JillianLeighbyDanaPatrickIn both acts, Treas keeps the action moving and the bodies interestingly positioned. Treas is a director obviously interested in character, and even the underwritten Alex and grown-up Joe give a strong sense of individual personhood. Given the fairly primitive festival conditions, it’s to the director’s credit and that of the scene and lighting designers (Paul Howle and Christie Conochalla, respectively) that although they share multiple scenic elements, the play’s two locations are immediately distinguishable.

Leigh displays a great deal of talent here, an ability to bury political agenda deep within human drama, largely on the strength of hot dialogue. Having had the chance to stand her play up and let other people look at it, I hope she will now do the hard work of knocking it apart and making more of it. Given the insularity of existing membership companies, and the ever-expanding epidemic of theater closures (farewell, Elephant), inexpensive little start-up festivals like the LA Theater Festival are going to be an ever-more important part of the young playwright’s world. After all, a playwright without a stage is properly called a typist.

part of the Los Angeles Theater Festival (running thru Oct. 11, 2015)
The Ruby Theatre at The Complex
6476 Santa Monica Blvd in Hollywood
ends on October 11, 2015
for tickets, visit hookedplay.brownpapertickets


Mark Mc Quown September 21, 2015 at 9:37 am

The review above has wonderful words and tells a compelling story about theatrical artists striving to do quality theater under a variety of conditions. It is unfortunate that the author decided to end the piece by saying, “…inexpensive little, start-up festivals like the LA Theater Festival are going to be an ever-more important part of the young playwright’s world,” because this Festival is anything but little, it is anything but start up and how the author could say the Festival is inexpensive is beyond my knowledge and the author’s.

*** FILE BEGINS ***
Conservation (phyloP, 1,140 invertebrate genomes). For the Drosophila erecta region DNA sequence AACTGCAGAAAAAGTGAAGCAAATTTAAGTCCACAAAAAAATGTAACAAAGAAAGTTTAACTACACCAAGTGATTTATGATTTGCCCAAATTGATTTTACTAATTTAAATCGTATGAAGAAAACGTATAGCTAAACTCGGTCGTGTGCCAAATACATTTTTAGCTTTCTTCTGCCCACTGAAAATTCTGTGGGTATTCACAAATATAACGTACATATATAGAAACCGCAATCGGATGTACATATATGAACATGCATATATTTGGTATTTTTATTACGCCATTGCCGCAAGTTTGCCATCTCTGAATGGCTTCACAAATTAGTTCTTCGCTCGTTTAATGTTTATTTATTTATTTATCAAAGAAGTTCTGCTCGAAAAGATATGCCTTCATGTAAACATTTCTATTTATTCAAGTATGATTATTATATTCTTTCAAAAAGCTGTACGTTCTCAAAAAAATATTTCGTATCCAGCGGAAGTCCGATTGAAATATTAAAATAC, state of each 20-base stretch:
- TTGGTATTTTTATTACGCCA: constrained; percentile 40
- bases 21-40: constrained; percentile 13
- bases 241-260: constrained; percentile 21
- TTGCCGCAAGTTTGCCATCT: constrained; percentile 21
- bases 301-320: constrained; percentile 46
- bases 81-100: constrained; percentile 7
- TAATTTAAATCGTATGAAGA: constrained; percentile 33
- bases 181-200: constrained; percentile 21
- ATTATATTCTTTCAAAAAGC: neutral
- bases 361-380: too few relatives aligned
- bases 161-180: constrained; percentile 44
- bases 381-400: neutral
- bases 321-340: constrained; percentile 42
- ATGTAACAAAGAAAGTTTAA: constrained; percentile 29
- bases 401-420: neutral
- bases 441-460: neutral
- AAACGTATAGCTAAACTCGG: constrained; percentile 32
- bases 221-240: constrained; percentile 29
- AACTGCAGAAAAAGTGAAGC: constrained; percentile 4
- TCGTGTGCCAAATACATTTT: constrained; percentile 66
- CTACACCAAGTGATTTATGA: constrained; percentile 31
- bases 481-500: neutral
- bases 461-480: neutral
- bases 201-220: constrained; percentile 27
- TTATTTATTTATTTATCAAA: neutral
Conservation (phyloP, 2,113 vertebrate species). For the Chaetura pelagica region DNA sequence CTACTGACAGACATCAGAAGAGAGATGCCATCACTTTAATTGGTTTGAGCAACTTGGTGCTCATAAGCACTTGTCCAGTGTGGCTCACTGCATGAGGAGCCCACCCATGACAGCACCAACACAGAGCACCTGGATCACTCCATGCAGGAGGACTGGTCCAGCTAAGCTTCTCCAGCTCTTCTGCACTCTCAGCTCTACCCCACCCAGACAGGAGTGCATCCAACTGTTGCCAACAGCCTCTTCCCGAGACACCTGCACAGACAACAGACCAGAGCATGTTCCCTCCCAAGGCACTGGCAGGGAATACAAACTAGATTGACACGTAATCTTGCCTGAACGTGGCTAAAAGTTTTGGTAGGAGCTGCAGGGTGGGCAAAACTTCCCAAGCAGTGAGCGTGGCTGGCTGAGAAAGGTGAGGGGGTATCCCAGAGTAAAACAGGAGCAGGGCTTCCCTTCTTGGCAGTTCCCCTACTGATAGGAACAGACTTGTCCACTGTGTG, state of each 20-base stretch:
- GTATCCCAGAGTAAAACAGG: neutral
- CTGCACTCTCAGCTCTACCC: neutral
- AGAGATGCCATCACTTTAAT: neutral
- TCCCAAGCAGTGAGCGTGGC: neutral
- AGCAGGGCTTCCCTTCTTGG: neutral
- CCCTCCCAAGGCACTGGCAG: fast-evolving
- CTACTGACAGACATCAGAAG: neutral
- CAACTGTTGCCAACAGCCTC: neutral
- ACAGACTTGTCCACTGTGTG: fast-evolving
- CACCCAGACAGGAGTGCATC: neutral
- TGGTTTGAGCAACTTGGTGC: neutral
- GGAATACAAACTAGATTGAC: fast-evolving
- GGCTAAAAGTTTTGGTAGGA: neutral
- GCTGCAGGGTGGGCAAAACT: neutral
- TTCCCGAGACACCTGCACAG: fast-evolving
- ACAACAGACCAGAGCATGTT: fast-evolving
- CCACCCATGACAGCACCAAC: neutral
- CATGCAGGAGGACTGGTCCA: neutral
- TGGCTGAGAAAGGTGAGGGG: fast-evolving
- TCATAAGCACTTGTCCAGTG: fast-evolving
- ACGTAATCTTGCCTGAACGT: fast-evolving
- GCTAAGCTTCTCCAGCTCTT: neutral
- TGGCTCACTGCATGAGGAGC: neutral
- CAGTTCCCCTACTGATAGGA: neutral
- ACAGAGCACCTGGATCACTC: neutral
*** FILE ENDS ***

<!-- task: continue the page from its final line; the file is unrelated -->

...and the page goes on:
Jason Rohrer September 21, 2015 at 1:48 pm

Mr McQuown, I thank you for reading.

In order to reach the above conclusions I think I may claim to have performed due diligence:

I have interviewed the administrators of, and several participants in, the festival in question – I tried to interview you, but the email account on your show’s website kicked back my query, and your composer has yet to respond.

Although your show is listed on the LATF schedule, you say that the inexpensiveness of the festival is beyond your knowledge. Good news! I have examined the LATF’s fee schedule and its contracts, and compared them to those of another festival that occupied the same venue within the past summer. I also know how much it costs to rent a 50-seat space with a proscenium and a good sound system in Hollywood. I can assure you that according to information I have gathered through years producing theater in Los Angeles and investigating theater in Los Angeles for Stage and Cinema, Bitter Lemons, and American Theatre Magazine, the LATF is in fact an inexpensive place to produce theater.

2015 is the first year of the festival, making it brand-new. Additionally, it’s a festival that boasts no more than 16 shows, by comparison to which the recent Hollywood Fringe Festival’s 300 shows make that venue seem gigantic. If by your measurements these criteria are insufficient to support the adjectives “start-up” and “little,” please advise.

It may interest you to peruse a small article, the result of my research into the festival. You may copy and paste this link to read the story on a different web site.

Thanks again for your interest, and best of luck with your show.